Coeliac Disease Brisbane Northside
What is Coeliac Disease?
Coeliac disease, a genetically predisposed autoimmune disorder, occurs when gluten is ingested and damages the lining of the small intestine. One in 100 people worldwide are estimated to have coeliac disease. Additionally, individuals with first-degree relatives who are afflicted with coeliac disease have 1 in 10 risk of developing the disorder.
When people with this condition ingest gluten, a protein found in wheat, rye, and barley, the immune system reacts and mistakenly attacks the small intestine. As a result, the small finger-like projections called villi are affected harmed, which results to malabsorption of nutrients in the body.
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What are the Symptoms of Coeliac Disease?
Some individuals who have coeliac disease report that they do not have symptoms at all but show positive results during a blood test. There are others who have negative results on the blood test show positive results on intestinal examinations. It is important to correlate the results of the tests and the symptoms of the patient in order to come up with the right diagnosis.
Additionally, adults are less likely to have digestive symptoms compared to children. Here are the most common symptoms of Coeliac disease:
- Iron Deficiency Anemia (IDA)
- Fatigue, bone or joint pain, arthritis
- Premature osteoporosis
- Live and biliary tract disorders
- Neurological symptoms (peripheral neuropathy, seizures, migranes)
- Reproductive issues (missed menstrual periods, inferility, miscarriages)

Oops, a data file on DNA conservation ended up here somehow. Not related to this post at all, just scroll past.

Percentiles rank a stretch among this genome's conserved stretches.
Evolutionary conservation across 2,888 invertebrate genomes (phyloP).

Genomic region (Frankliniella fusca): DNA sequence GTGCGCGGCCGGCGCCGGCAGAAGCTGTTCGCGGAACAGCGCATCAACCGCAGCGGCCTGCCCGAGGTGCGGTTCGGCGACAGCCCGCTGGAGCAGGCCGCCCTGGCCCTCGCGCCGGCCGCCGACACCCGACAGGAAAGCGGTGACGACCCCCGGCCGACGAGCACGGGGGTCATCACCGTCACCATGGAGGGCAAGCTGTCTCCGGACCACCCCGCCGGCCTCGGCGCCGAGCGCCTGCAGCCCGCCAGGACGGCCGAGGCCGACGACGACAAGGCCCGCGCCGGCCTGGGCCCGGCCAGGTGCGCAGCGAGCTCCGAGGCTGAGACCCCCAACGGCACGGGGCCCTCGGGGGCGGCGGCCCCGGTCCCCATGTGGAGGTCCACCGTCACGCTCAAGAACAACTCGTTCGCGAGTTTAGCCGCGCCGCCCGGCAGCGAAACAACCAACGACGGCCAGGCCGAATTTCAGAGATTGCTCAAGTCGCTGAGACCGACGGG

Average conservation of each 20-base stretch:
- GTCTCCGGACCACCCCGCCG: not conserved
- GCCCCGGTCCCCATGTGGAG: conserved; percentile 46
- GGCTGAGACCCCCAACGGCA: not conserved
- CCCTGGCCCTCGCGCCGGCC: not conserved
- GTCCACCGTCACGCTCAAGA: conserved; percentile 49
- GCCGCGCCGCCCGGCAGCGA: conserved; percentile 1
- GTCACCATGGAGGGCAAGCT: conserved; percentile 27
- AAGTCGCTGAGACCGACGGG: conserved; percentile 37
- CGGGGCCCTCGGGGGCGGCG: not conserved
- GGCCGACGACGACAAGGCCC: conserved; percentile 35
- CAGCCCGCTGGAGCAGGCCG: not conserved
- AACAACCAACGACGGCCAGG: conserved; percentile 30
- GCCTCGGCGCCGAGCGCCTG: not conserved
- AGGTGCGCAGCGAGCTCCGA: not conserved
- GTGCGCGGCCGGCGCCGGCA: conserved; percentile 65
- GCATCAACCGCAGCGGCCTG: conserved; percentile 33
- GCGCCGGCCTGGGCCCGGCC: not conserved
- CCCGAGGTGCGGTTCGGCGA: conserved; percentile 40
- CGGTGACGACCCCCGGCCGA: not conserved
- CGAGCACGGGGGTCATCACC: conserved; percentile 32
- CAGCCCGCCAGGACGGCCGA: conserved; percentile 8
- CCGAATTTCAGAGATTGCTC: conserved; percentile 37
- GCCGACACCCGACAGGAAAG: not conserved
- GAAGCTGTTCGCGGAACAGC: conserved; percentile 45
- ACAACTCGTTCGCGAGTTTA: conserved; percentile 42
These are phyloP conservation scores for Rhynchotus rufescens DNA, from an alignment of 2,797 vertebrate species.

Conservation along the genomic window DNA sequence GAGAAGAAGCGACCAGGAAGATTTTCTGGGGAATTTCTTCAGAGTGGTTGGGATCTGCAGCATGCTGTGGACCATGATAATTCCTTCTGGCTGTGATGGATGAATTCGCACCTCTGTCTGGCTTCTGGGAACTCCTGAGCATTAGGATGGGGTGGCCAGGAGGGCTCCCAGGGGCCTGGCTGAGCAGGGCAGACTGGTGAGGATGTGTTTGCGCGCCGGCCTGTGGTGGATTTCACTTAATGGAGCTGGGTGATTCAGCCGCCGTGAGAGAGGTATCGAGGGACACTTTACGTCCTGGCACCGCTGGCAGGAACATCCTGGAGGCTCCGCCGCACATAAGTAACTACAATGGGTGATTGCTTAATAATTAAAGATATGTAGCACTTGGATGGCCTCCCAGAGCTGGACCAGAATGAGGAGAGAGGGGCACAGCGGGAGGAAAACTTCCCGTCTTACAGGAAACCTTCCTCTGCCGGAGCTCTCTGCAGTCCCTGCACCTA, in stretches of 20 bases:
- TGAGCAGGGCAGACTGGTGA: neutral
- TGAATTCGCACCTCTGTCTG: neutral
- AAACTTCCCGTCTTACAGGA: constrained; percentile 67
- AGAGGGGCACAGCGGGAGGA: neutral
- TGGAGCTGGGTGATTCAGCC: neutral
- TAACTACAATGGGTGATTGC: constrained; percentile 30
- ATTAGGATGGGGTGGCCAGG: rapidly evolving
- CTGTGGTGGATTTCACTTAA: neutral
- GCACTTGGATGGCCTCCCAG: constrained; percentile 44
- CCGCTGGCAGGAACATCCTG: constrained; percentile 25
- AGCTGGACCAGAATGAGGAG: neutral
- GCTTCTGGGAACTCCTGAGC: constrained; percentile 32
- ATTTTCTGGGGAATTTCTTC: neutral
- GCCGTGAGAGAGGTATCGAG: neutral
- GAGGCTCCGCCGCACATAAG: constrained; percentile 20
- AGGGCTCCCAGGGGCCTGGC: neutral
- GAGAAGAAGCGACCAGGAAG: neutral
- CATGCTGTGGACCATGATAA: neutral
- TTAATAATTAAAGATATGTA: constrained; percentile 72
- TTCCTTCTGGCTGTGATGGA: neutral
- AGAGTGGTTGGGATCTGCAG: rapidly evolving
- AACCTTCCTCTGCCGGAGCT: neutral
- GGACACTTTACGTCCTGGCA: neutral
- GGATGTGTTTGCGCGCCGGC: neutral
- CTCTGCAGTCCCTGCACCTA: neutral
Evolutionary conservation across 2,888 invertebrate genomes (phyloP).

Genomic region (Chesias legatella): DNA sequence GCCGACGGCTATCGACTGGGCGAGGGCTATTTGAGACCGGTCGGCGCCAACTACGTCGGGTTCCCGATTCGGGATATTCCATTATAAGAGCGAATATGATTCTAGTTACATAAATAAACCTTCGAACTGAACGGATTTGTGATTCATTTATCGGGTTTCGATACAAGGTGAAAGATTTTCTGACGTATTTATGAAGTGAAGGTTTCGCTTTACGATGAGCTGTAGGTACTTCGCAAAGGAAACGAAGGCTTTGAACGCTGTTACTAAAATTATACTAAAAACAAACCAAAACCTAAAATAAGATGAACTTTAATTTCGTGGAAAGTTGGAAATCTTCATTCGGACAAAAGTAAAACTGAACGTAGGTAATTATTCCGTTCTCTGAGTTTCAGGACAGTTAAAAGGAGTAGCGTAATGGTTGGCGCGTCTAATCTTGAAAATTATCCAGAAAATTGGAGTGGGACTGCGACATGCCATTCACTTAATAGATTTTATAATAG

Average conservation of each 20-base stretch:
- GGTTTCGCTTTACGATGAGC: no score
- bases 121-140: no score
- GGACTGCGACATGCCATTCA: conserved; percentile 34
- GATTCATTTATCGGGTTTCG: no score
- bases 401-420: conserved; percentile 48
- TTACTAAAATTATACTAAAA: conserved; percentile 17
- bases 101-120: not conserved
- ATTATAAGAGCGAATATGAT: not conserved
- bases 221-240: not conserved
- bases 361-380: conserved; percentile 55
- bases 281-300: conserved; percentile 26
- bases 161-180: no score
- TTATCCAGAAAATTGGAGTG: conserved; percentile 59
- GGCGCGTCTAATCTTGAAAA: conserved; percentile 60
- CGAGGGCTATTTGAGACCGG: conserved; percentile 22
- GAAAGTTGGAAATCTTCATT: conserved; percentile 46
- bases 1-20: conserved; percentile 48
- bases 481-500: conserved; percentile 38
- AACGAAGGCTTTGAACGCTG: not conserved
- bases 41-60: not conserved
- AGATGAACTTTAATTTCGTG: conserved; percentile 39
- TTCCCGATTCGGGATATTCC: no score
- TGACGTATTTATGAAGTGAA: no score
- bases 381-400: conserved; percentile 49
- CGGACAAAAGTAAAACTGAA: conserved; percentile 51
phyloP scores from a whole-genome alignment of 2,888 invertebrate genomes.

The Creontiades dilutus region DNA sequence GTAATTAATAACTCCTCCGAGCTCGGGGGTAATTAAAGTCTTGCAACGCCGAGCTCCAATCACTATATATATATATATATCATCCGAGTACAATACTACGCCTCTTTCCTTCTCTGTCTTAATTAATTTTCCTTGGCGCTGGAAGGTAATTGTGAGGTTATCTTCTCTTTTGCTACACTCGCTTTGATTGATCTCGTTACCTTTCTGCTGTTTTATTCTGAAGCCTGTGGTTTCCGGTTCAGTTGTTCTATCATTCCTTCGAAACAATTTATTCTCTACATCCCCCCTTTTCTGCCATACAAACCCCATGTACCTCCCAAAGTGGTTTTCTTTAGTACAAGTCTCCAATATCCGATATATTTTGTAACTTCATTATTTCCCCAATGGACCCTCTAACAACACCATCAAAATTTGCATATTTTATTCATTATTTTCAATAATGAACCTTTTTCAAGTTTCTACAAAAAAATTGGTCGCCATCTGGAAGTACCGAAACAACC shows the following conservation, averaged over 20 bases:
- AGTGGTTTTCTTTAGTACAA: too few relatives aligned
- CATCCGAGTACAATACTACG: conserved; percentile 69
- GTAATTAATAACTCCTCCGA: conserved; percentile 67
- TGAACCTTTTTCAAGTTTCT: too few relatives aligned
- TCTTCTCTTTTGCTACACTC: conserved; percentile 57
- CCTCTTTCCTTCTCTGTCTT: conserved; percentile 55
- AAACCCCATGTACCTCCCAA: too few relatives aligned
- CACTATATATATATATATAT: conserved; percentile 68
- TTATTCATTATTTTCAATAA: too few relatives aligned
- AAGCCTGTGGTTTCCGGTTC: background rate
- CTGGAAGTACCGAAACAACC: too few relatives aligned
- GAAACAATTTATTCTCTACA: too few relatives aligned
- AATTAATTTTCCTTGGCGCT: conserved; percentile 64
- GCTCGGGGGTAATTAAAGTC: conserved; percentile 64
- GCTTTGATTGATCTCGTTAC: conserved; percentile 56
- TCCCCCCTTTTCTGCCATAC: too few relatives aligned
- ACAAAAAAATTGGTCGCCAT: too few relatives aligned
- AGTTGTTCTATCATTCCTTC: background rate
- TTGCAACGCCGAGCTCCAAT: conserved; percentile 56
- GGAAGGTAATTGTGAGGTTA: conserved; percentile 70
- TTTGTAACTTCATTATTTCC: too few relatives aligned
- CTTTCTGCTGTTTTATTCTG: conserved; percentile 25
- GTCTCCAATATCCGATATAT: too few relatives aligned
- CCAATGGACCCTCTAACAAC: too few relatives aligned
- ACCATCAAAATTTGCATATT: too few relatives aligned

- Dermatological symptoms (skin rashes, canker sores)
- Depression or Anxiety
How is Coeliac Disease Diagnosed?
Many of the symptoms exhibited by patients resonate with the symptoms of Irritable Bowel Syndrome (IBS) and Chronic Fatigue Syndrome (CFS). Additionally, the occurrence of Coeliac disease and IBS is so common that many individuals both have the disorders. Often, it is quite challenging to isolate which symptoms are caused by Coeliac disease and which are caused by IBS.
A blood test is the first step in identifying the presence of Coeliac disease in a patient. The anti-tissue Transglutaminase antibody test (atT test) is administered. However, there are issues of inaccurate diagnosis of Coeliac disease because of its varying and inconsistent results.
Another suggested test is the tissue-typing test, where tissue DQ2 and DQ8 are observed. However, positive results from the blood test do not necessarily confirm the presence of Coeliac disease and negative results does not rule it out.
Coeliac disease would also require confirmation through histology by taking a biopsy through endoscopy. It would still be best to check with a general physician (GP) for interpretation of results and for proper diagnosis.
How is Coeliac Disease Treated?
There are no known treatments for Coeliac disease yet apart from having a life-long strict gluten-free diet as small amounts of gluten can cause inflammation to the small intestine. Foods that contain wheat, rye, and barley should be avoided. Gluten-free foods are low in fiber and high in fats or carbohydrates.
Working with a dietitian on a meal plan would be helpful in identifying food groups that can be taken on a regular basis.